Picture (14) Our last ever headliner who took not only to the end of the night but to the end of an era was the excellent Hamish MacDonald. A consummate performer Hamish’s poem Ma Bit is an outstanding example of what can happen when people become too territorial and attempt to exclude others from what they believe to be ‘their’ communities.

And so it was over. 10 years of not only of quality spoken word but a valuable part of Glasgow’s cultural and social history. During a decade in which Glasgow has undergone many changes we have heard 1,000 voices speak their truths on a wide variety of topics and listened to everyone who shared them.  In doing so we have created a treasure trove of memories and we’ve done it in a room full of friends. I can think of no better legacy than that. 

Picture (15 ) Our host and compere for the last 10 years.

Thanks Robin. 

See you somewhere else. 
Love And Best Wishes

Gayle X 

17 Poets

Hey Readers On day 22 of NaPoWriMo I look back on a wonderful night of spoken word at Extra Second. This is a night I can’t recommend highly enough and to celebrate my first appearance at this excellent evening I have written a poem entitled 17 Poets. Though I have already written a poem with the one word title Poets which was inspired by my friend Audrey Marshall, this is very different in content and though I was tempted to change it I was reminded that there were the three versions of The Power Of Love and none of them sounded remotely similar. My thanks to Paul Wardrope for confirming that my original choice of title was the right one.  So here it is, 17 Poets I hope you enjoy the read.

17 Poets

When poets speak with authentic anger
the audience listens 
as tales on Europe
homelessness poverty and unfulfilled ambitions
proved the personal is political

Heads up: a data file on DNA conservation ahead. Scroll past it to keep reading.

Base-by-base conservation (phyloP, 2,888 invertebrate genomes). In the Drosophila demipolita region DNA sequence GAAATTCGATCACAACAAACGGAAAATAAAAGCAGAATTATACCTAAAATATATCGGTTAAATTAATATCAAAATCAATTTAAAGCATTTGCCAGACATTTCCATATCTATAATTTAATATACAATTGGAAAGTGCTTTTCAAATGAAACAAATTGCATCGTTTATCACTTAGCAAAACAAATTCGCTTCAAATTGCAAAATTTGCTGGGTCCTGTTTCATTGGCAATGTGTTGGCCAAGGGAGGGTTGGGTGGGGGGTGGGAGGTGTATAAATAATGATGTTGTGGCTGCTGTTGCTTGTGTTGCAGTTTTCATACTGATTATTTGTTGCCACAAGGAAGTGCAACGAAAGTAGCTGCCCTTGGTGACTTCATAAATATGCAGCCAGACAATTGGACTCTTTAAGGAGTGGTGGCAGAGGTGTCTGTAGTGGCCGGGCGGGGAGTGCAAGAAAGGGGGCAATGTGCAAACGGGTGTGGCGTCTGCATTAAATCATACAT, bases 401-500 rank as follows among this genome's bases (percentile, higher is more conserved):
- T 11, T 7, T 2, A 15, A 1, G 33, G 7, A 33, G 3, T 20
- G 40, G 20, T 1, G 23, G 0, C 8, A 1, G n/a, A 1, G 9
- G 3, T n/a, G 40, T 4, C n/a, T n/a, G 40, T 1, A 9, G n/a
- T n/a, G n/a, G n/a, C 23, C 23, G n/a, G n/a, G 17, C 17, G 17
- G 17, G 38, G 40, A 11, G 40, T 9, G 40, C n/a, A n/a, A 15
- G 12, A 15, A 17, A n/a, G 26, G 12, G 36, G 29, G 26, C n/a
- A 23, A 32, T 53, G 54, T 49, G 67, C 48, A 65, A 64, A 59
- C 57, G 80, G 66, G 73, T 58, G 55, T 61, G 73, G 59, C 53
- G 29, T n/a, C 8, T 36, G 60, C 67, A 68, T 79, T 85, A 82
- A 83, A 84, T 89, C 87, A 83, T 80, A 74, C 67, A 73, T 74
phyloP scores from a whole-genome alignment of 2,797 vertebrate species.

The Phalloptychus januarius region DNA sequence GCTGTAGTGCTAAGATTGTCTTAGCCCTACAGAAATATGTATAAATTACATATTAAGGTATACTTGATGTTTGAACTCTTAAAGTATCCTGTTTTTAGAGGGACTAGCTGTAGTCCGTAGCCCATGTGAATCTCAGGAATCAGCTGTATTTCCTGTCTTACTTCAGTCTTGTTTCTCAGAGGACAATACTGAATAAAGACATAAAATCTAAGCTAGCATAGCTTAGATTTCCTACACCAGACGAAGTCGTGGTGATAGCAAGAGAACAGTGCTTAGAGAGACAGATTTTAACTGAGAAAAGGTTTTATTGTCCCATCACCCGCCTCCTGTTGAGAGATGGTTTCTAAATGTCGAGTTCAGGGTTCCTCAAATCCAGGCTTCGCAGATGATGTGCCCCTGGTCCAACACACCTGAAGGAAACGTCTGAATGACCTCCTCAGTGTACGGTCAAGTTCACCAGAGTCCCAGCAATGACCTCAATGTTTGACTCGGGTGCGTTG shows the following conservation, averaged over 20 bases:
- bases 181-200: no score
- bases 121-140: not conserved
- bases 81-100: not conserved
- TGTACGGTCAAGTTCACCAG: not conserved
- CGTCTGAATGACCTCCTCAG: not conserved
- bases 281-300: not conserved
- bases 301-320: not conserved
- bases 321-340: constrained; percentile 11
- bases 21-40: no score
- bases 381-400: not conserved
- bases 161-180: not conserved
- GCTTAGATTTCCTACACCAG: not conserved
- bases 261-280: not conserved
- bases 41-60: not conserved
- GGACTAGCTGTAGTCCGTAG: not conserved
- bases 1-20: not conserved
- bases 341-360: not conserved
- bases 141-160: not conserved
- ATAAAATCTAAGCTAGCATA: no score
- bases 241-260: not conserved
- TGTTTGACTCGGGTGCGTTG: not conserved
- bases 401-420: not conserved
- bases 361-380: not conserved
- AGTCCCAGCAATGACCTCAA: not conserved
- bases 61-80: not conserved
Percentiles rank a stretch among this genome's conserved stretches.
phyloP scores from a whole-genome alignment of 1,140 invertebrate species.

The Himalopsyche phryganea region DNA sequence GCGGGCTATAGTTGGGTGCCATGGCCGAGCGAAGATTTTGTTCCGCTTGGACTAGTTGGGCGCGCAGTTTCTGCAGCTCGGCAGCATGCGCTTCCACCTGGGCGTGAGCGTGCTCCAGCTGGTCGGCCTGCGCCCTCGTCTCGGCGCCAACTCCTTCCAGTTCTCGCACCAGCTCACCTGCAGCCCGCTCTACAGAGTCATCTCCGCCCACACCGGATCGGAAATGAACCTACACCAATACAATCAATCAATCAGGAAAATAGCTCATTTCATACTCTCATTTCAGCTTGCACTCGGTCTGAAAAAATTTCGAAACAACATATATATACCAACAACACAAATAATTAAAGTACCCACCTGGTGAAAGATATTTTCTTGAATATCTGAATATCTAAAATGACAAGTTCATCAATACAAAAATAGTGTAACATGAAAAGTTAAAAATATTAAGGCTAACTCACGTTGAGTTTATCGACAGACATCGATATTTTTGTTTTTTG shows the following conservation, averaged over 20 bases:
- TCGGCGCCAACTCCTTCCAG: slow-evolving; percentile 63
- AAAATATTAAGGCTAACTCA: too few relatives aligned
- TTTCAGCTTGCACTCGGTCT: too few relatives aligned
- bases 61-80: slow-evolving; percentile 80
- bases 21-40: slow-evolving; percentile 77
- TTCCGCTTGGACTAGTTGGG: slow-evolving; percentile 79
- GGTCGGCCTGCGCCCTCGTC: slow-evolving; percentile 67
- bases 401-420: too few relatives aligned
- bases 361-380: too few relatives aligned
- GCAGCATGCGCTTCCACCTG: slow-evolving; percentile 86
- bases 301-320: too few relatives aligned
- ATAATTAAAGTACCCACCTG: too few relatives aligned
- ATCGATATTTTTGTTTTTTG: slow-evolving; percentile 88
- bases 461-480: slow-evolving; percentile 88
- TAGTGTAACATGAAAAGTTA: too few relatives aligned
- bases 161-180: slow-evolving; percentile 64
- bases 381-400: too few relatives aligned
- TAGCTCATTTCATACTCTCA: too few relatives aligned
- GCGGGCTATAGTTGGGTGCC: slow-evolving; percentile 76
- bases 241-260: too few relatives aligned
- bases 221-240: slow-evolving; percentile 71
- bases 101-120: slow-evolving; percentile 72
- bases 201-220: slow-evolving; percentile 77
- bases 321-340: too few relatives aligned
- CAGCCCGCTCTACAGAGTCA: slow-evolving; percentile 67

Now I don’t mean to be critical
of the older generation
but there are occasions
when they need to wind their necks in
and realise that just because they are a certain age
they do not have a right to rage
about not getting a seat on the bus
this culture of entitlement
is not an enlightened attitude
I am sick to death of their platitudes
of how it was better in their day
it wasn’t there lying
it’s not cool
and voting SNP both votes
will not be enough to free Scotland
from Westminster rule
despite Facebook campaigns
to the contrary
capitalism will never cure poverty
it magnifies the gap between the haves or have nots
and just because someone has bouncy hair does not make them an optimist
so make sure you have no regrets
the law doesn’t work for women
or at least not yet
and male ego doesn’t mean
that you are the smartest man in the room
I heard all these tales and many others
on a night when the world discovered what happens
when words danced to the tunes of ranters
and the only recruiting Sargent’s
were from the army of 17 poets
whose dreams were  shared on the stage
even though the final poet raged against rage
we were the voice of authentic anger.

@ Gayle Smith 2016

NB This poem was written on day 22 but couldn’t be posted until now due to the usual technical issues like my phone needing charged.

If You’re Really Angry At The Survival Of The Privileged You’ll Receive A Wednesday Welcome At A Place Of Acceptance For All

Hey Readers  Wednesday night saw me take my weekly journey to the Blue Chair Cafe for a night of cabaret and chaos. As is always the case there were great performances from the regulars and some highly promising debuts at an event which seems to be getting more popular by the week.
As I arrived a wee bit late it is fair to say I missed the early performances but those I saw more than made up for my late arrival.